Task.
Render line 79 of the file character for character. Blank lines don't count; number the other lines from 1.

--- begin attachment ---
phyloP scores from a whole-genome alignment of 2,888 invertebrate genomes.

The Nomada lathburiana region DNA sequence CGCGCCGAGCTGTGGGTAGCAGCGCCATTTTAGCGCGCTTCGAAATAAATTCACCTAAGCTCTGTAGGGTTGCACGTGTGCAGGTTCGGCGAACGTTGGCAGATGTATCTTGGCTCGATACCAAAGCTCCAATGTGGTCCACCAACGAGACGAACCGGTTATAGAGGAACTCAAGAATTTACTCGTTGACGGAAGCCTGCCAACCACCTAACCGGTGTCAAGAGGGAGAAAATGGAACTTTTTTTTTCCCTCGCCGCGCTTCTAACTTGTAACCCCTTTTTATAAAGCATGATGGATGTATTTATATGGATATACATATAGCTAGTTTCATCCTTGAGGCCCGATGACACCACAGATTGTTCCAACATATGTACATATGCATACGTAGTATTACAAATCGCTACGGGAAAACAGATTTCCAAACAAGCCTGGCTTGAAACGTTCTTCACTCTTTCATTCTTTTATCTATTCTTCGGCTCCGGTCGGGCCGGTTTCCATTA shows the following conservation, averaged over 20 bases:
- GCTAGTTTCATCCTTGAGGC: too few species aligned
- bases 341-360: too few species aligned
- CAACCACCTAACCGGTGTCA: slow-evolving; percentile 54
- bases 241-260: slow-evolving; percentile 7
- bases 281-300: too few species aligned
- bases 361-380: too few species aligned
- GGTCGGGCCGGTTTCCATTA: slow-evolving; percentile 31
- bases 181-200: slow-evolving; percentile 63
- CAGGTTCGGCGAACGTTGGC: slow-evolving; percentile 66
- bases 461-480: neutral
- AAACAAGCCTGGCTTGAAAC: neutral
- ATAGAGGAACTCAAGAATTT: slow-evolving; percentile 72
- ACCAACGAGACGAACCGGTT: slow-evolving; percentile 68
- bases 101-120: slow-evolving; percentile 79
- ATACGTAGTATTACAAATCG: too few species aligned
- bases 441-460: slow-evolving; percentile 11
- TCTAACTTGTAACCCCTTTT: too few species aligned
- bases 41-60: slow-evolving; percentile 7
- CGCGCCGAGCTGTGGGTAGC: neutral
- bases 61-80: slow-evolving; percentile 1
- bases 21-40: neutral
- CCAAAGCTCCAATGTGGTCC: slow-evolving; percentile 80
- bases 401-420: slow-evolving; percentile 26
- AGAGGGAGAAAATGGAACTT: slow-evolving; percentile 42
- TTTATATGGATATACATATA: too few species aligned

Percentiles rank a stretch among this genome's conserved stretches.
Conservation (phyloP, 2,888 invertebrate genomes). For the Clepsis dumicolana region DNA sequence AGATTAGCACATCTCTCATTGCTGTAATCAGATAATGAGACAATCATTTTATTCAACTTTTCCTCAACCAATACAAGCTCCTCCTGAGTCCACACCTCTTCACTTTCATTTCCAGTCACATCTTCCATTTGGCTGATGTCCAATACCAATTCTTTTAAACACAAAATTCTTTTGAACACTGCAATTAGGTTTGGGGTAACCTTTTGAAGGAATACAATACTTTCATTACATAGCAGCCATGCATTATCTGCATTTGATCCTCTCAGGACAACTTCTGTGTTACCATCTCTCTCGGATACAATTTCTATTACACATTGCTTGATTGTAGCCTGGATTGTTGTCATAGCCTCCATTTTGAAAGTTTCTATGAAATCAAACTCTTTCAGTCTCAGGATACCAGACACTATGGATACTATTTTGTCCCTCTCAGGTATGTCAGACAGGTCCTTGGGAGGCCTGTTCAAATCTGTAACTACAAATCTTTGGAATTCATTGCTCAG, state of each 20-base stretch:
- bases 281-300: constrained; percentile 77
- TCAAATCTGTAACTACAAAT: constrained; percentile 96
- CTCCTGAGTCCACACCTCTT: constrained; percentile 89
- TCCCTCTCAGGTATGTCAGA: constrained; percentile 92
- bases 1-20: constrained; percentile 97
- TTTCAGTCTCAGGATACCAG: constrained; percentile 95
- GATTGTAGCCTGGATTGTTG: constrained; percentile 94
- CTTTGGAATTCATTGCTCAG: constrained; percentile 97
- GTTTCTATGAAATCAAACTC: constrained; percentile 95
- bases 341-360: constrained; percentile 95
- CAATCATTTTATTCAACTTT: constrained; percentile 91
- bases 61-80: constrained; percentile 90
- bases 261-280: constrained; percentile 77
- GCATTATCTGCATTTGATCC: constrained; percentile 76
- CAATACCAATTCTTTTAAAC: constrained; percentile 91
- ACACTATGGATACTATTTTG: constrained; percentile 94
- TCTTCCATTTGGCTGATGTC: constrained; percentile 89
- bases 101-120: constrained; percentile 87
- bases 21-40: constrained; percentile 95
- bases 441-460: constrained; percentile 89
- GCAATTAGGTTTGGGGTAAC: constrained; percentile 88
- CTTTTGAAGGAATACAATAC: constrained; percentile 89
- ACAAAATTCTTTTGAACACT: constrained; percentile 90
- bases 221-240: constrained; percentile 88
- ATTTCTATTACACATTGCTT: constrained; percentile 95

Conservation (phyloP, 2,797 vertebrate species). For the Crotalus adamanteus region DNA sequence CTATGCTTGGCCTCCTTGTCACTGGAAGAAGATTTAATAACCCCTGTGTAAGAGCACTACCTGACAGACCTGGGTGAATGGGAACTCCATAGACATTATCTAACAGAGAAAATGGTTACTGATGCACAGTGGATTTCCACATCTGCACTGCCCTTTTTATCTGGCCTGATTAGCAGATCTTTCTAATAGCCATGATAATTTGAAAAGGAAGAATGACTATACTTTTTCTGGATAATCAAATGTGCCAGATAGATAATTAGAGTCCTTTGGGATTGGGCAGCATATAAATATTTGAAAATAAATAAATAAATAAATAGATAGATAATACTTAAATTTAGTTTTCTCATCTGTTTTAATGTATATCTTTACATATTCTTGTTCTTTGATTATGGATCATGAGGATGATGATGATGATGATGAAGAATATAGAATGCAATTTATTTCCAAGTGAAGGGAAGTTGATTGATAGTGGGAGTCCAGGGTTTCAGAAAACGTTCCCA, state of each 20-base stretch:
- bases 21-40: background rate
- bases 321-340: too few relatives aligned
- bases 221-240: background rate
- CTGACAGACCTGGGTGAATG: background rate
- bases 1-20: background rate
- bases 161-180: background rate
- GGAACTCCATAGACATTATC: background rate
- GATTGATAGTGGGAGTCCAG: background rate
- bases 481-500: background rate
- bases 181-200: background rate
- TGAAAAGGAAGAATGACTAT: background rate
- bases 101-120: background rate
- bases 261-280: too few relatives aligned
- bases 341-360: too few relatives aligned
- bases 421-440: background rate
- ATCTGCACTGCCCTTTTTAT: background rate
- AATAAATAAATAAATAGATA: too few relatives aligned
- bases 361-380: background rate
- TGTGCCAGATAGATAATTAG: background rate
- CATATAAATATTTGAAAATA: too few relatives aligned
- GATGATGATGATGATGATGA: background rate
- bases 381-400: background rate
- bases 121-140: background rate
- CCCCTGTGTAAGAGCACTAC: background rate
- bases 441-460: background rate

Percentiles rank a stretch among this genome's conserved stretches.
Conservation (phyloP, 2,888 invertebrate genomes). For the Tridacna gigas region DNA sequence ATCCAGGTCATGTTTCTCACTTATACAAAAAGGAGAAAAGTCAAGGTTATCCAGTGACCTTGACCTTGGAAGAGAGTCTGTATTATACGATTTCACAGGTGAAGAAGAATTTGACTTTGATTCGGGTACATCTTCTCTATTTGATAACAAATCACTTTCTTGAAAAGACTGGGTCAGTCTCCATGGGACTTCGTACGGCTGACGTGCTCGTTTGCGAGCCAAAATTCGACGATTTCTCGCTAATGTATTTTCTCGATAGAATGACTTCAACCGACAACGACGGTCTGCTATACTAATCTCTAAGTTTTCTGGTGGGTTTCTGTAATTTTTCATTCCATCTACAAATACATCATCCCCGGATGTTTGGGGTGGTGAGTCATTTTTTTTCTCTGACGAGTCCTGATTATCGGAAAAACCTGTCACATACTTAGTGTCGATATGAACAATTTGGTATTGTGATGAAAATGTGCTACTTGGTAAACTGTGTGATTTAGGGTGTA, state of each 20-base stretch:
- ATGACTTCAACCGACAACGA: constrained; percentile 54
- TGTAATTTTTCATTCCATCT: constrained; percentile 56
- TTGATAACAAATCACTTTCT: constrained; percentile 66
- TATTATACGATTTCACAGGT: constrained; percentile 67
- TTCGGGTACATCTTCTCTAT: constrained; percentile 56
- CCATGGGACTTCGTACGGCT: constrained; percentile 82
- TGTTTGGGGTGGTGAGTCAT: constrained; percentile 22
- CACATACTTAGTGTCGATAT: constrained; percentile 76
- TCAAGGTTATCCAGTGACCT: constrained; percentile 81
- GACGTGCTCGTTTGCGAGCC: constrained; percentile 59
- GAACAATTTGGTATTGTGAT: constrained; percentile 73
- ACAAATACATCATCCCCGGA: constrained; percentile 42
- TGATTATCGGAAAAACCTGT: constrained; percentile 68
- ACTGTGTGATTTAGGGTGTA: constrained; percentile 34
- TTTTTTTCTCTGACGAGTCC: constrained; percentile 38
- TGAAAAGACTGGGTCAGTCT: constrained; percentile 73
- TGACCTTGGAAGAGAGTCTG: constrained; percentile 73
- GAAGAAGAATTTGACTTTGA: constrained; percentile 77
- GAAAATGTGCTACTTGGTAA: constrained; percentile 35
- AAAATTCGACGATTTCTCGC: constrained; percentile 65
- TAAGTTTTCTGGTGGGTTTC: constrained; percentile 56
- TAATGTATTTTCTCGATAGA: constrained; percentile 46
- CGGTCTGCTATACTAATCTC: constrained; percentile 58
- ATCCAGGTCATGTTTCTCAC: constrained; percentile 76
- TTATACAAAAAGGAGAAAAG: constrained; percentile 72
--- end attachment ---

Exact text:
- CCCCTGTGTAAGAGCACTAC: background rate